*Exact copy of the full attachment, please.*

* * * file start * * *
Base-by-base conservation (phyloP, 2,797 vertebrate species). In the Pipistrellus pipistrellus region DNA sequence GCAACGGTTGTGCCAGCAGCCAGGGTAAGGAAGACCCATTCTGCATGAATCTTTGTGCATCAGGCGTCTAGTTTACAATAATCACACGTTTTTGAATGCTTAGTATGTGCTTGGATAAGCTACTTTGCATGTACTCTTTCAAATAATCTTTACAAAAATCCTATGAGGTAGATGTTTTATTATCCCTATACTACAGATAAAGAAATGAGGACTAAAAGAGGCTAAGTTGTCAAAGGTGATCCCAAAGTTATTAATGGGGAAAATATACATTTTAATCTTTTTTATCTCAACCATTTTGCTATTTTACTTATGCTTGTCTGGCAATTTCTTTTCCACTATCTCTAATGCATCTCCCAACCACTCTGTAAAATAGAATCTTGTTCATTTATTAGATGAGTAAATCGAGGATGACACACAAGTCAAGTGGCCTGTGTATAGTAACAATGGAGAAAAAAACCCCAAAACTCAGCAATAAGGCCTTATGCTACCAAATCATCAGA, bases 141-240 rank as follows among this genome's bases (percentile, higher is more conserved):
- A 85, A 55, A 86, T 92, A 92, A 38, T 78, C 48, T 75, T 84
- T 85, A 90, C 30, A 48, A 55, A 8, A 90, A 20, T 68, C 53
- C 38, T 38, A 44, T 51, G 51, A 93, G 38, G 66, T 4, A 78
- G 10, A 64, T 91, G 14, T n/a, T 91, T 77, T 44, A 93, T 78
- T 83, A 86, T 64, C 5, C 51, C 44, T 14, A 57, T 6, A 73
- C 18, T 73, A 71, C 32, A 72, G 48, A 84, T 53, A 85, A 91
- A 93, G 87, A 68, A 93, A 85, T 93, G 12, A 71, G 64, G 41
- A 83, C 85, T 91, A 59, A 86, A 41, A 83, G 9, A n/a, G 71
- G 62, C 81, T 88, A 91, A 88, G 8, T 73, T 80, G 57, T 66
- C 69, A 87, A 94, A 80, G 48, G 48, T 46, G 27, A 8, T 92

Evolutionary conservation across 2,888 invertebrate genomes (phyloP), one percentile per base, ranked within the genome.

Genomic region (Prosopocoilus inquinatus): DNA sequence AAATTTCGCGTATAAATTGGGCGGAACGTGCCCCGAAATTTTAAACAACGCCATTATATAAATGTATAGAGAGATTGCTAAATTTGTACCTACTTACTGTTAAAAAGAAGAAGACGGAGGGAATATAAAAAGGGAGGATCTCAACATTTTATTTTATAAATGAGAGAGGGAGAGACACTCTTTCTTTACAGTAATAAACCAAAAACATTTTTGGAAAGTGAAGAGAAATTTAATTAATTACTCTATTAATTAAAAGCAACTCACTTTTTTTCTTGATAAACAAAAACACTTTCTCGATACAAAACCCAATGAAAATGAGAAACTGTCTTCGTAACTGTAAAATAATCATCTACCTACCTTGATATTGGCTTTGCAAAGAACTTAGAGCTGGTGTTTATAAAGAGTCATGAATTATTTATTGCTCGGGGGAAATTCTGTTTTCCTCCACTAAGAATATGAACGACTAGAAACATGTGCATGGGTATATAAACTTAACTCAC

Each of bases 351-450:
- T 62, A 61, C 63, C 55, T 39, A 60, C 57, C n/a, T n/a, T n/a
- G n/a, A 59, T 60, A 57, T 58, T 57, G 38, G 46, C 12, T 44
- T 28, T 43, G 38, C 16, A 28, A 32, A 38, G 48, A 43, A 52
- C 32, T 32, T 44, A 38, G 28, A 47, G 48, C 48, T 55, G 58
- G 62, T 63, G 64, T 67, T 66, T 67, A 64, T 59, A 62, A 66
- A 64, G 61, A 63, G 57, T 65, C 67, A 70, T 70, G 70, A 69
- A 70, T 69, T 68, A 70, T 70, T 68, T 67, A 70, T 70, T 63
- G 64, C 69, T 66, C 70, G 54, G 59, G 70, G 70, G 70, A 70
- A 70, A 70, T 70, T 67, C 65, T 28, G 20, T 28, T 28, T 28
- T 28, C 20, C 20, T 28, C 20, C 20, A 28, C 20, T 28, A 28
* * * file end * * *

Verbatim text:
Base-by-base conservation (phyloP, 2,797 vertebrate species). In the Pipistrellus pipistrellus region DNA sequence GCAACGGTTGTGCCAGCAGCCAGGGTAAGGAAGACCCATTCTGCATGAATCTTTGTGCATCAGGCGTCTAGTTTACAATAATCACACGTTTTTGAATGCTTAGTATGTGCTTGGATAAGCTACTTTGCATGTACTCTTTCAAATAATCTTTACAAAAATCCTATGAGGTAGATGTTTTATTATCCCTATACTACAGATAAAGAAATGAGGACTAAAAGAGGCTAAGTTGTCAAAGGTGATCCCAAAGTTATTAATGGGGAAAATATACATTTTAATCTTTTTTATCTCAACCATTTTGCTATTTTACTTATGCTTGTCTGGCAATTTCTTTTCCACTATCTCTAATGCATCTCCCAACCACTCTGTAAAATAGAATCTTGTTCATTTATTAGATGAGTAAATCGAGGATGACACACAAGTCAAGTGGCCTGTGTATAGTAACAATGGAGAAAAAAACCCCAAAACTCAGCAATAAGGCCTTATGCTACCAAATCATCAGA, bases 141-240 rank as follows among this genome's bases (percentile, higher is more conserved):
- A 85, A 55, A 86, T 92, A 92, A 38, T 78, C 48, T 75, T 84
- T 85, A 90, C 30, A 48, A 55, A 8, A 90, A 20, T 68, C 53
- C 38, T 38, A 44, T 51, G 51, A 93, G 38, G 66, T 4, A 78
- G 10, A 64, T 91, G 14, T n/a, T 91, T 77, T 44, A 93, T 78
- T 83, A 86, T 64, C 5, C 51, C 44, T 14, A 57, T 6, A 73
- C 18, T 73, A 71, C 32, A 72, G 48, A 84, T 53, A 85, A 91
- A 93, G 87, A 68, A 93, A 85, T 93, G 12, A 71, G 64, G 41
- A 83, C 85, T 91, A 59, A 86, A 41, A 83, G 9, A n/a, G 71
- G 62, C 81, T 88, A 91, A 88, G 8, T 73, T 80, G 57, T 66
- C 69, A 87, A 94, A 80, G 48, G 48, T 46, G 27, A 8, T 92

Evolutionary conservation across 2,888 invertebrate genomes (phyloP), one percentile per base, ranked within the genome.

Genomic region (Prosopocoilus inquinatus): DNA sequence AAATTTCGCGTATAAATTGGGCGGAACGTGCCCCGAAATTTTAAACAACGCCATTATATAAATGTATAGAGAGATTGCTAAATTTGTACCTACTTACTGTTAAAAAGAAGAAGACGGAGGGAATATAAAAAGGGAGGATCTCAACATTTTATTTTATAAATGAGAGAGGGAGAGACACTCTTTCTTTACAGTAATAAACCAAAAACATTTTTGGAAAGTGAAGAGAAATTTAATTAATTACTCTATTAATTAAAAGCAACTCACTTTTTTTCTTGATAAACAAAAACACTTTCTCGATACAAAACCCAATGAAAATGAGAAACTGTCTTCGTAACTGTAAAATAATCATCTACCTACCTTGATATTGGCTTTGCAAAGAACTTAGAGCTGGTGTTTATAAAGAGTCATGAATTATTTATTGCTCGGGGGAAATTCTGTTTTCCTCCACTAAGAATATGAACGACTAGAAACATGTGCATGGGTATATAAACTTAACTCAC

Each of bases 351-450:
- T 62, A 61, C 63, C 55, T 39, A 60, C 57, C n/a, T n/a, T n/a
- G n/a, A 59, T 60, A 57, T 58, T 57, G 38, G 46, C 12, T 44
- T 28, T 43, G 38, C 16, A 28, A 32, A 38, G 48, A 43, A 52
- C 32, T 32, T 44, A 38, G 28, A 47, G 48, C 48, T 55, G 58
- G 62, T 63, G 64, T 67, T 66, T 67, A 64, T 59, A 62, A 66
- A 64, G 61, A 63, G 57, T 65, C 67, A 70, T 70, G 70, A 69
- A 70, T 69, T 68, A 70, T 70, T 68, T 67, A 70, T 70, T 63
- G 64, C 69, T 66, C 70, G 54, G 59, G 70, G 70, G 70, A 70
- A 70, A 70, T 70, T 67, C 65, T 28, G 20, T 28, T 28, T 28
- T 28, C 20, C 20, T 28, C 20, C 20, A 28, C 20, T 28, A 28